Census data are foundational to democracy, but persistent undercounts of children, people of color, and immigrant households undermine the fairness and accuracy of the census.1 To better address demographic disparities in census counts, the Census Bureau has invested in administrative data projects. However, administrative data cannot replace known and reliable methods for enumerating historically undercounted populations—namely, community outreach and in-person enumeration efforts through Non-Response Follow-up.
Until the Census Bureau can address the inadequate representation of undercounted communities in both census data and their administrative data records, the Bureau’s administrative data projects may compound existing data disparities. Undercounts have enormous consequences. The resulting biases in population statistics impede equitable political representation and access to public benefits and government services. Because census data are core to social science and statistical research projects, undercounts also hinder our ability to understand inequality and create solutions to advance equity.
Administrative data from non-census sources often contain high-quality demographic information that can be used to fill in census omissions. Government entities and third parties, such as the Postal Service and the Internal Revenue Service, share administrative data with the Census Bureau. The Bureau then attempts to link individual administrative data records to response data from the Decennial Census and other census surveys. Files are linked when enough matching Personally Identifying Information (PII) is identified in both the administrative data and census response to verify that the data represents the same person. Using linked data, the Census Bureau can enumerate non-responding households expected at a certain address and attribute demographic information found in administrative data to individual census responses. For example, after hurricanes limited efforts to count non-responding households in parts of Louisiana, the Census Bureau used administrative data from the Medicare Enrollment Database, Indian Health Service Patient Registration, Selective Service System Registration, and past census survey data to enumerate households in the affected regions.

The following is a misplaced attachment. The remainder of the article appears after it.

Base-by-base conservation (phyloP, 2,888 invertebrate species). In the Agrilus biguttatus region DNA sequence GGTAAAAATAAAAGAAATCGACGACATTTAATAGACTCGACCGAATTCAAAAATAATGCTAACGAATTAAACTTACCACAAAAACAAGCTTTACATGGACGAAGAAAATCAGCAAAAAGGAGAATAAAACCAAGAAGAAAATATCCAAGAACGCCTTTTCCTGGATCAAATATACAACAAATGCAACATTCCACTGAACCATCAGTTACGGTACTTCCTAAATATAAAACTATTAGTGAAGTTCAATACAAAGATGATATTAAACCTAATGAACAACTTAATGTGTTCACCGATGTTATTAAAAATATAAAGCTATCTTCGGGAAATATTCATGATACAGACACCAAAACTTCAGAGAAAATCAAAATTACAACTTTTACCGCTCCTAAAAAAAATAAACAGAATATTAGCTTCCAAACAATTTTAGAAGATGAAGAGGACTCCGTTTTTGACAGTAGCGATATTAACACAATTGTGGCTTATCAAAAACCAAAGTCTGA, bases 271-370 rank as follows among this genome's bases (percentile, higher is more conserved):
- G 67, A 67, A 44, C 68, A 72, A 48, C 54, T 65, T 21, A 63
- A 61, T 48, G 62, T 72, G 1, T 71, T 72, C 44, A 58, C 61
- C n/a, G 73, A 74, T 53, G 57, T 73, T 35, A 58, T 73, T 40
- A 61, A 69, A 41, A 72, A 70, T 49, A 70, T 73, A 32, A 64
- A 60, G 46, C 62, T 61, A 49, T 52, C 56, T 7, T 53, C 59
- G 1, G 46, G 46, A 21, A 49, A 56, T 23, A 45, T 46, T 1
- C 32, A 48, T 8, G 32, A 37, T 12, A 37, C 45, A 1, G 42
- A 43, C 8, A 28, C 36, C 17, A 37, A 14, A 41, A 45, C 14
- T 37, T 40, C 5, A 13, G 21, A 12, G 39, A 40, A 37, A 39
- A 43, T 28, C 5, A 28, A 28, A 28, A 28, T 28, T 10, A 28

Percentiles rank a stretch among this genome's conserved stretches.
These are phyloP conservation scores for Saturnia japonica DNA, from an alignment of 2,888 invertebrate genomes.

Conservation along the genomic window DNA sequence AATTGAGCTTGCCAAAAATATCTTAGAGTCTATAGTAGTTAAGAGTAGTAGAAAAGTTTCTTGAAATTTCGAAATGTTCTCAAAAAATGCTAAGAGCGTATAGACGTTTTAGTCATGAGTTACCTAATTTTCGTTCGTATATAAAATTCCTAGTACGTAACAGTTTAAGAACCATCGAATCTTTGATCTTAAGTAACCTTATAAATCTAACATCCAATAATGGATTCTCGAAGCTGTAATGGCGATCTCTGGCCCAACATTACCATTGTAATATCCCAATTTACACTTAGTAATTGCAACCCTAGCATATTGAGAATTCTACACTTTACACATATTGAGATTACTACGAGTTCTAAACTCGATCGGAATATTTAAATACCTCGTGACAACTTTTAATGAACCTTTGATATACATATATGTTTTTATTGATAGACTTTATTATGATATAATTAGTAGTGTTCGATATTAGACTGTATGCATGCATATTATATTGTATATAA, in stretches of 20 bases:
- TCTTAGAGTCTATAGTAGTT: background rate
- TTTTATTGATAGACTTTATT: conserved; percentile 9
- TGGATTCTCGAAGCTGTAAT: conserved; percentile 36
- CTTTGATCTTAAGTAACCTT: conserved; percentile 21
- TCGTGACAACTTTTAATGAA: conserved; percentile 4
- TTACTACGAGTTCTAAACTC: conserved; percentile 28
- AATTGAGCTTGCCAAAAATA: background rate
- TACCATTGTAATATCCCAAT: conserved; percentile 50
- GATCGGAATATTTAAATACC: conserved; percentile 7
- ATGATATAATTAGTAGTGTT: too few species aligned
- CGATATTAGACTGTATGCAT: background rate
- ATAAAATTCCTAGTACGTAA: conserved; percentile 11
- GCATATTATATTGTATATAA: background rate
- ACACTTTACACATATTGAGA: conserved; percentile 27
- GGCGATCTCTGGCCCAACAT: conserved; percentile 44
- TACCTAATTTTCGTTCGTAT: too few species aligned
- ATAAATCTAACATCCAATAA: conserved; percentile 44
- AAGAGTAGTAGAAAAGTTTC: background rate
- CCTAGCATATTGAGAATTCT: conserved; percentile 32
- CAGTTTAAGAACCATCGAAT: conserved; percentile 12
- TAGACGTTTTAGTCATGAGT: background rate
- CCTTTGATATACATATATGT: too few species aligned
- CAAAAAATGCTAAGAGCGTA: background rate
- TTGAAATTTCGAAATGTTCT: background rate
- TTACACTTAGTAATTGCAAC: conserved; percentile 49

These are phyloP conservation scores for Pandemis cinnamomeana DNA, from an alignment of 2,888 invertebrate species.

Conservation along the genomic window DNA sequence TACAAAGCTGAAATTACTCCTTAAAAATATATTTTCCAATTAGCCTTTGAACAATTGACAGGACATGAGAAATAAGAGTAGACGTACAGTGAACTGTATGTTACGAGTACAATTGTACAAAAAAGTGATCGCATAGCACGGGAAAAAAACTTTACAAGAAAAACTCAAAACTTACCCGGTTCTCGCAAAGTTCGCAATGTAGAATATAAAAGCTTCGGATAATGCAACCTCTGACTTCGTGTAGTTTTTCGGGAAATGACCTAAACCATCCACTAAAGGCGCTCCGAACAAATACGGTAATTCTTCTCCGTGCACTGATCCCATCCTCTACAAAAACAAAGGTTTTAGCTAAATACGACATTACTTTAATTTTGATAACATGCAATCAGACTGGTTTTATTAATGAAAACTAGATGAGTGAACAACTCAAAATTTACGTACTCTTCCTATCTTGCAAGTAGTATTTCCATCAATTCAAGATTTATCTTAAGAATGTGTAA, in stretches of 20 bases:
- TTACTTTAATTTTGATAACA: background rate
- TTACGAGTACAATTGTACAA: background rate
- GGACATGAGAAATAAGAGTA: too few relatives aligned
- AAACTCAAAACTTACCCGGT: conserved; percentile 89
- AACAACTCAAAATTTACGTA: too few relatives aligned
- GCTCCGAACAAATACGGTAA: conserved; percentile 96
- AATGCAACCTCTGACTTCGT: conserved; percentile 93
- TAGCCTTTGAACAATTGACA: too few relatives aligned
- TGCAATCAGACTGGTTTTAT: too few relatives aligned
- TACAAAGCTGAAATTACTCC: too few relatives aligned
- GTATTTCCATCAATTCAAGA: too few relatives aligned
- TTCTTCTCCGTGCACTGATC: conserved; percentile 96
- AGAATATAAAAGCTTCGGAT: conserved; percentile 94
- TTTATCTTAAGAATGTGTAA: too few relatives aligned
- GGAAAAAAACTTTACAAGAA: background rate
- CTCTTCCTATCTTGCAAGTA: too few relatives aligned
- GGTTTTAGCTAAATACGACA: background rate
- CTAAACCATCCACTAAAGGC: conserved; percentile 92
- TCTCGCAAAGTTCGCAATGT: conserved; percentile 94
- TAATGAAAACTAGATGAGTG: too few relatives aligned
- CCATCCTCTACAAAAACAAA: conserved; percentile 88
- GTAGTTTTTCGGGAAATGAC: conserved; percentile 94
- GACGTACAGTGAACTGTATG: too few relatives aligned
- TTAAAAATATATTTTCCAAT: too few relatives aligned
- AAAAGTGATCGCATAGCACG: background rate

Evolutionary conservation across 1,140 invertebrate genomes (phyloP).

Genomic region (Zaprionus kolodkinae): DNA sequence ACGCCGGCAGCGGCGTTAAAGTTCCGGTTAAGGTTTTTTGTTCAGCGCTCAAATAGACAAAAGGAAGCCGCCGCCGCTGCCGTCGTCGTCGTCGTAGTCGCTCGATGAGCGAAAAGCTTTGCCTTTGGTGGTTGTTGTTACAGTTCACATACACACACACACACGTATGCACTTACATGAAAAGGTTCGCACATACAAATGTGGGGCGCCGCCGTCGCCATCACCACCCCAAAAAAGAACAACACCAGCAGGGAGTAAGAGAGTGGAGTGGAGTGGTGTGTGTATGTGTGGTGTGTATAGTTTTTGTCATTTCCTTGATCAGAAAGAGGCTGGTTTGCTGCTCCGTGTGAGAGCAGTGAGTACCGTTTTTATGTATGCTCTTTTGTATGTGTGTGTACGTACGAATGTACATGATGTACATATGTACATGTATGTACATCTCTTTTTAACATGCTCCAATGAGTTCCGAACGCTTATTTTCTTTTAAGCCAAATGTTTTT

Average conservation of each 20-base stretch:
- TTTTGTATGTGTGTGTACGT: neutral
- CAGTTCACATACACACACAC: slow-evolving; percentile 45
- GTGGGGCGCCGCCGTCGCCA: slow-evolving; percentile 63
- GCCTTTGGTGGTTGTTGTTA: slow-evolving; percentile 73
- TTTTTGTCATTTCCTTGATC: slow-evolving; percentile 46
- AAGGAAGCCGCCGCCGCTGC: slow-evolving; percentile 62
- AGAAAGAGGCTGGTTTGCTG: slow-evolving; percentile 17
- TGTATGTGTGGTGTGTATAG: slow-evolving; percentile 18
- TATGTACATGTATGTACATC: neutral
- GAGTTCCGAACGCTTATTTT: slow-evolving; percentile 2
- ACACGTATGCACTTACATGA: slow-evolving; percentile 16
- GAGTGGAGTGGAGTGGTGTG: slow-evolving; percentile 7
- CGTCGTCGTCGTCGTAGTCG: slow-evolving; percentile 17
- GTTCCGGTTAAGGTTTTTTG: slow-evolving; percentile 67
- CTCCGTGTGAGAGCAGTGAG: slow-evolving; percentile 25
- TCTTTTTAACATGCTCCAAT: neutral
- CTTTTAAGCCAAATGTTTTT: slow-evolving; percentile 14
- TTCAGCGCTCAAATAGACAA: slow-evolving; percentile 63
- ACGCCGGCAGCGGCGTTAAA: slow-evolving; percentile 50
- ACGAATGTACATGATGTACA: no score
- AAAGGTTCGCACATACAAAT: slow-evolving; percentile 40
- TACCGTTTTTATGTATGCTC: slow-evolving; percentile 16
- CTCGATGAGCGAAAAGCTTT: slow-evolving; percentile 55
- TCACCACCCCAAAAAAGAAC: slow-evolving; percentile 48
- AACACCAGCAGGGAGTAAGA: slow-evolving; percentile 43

However, data linkage is an imperfect process. Though administrative data contain a wealth of information, integrating administrative and census data requires linking individual records to ensure that data are attributed to the correct person. One of data linkage’s major limitations is that it depends on the comparison of two already relatively high-quality datasets. Confidently identifying the correct person and linking their census and administrative data requires:
(a) access to two sets of records—at least one of the individual’s responses to the Decennial Census or another census survey and at least one set of administrative data records containing that person’s information; as well as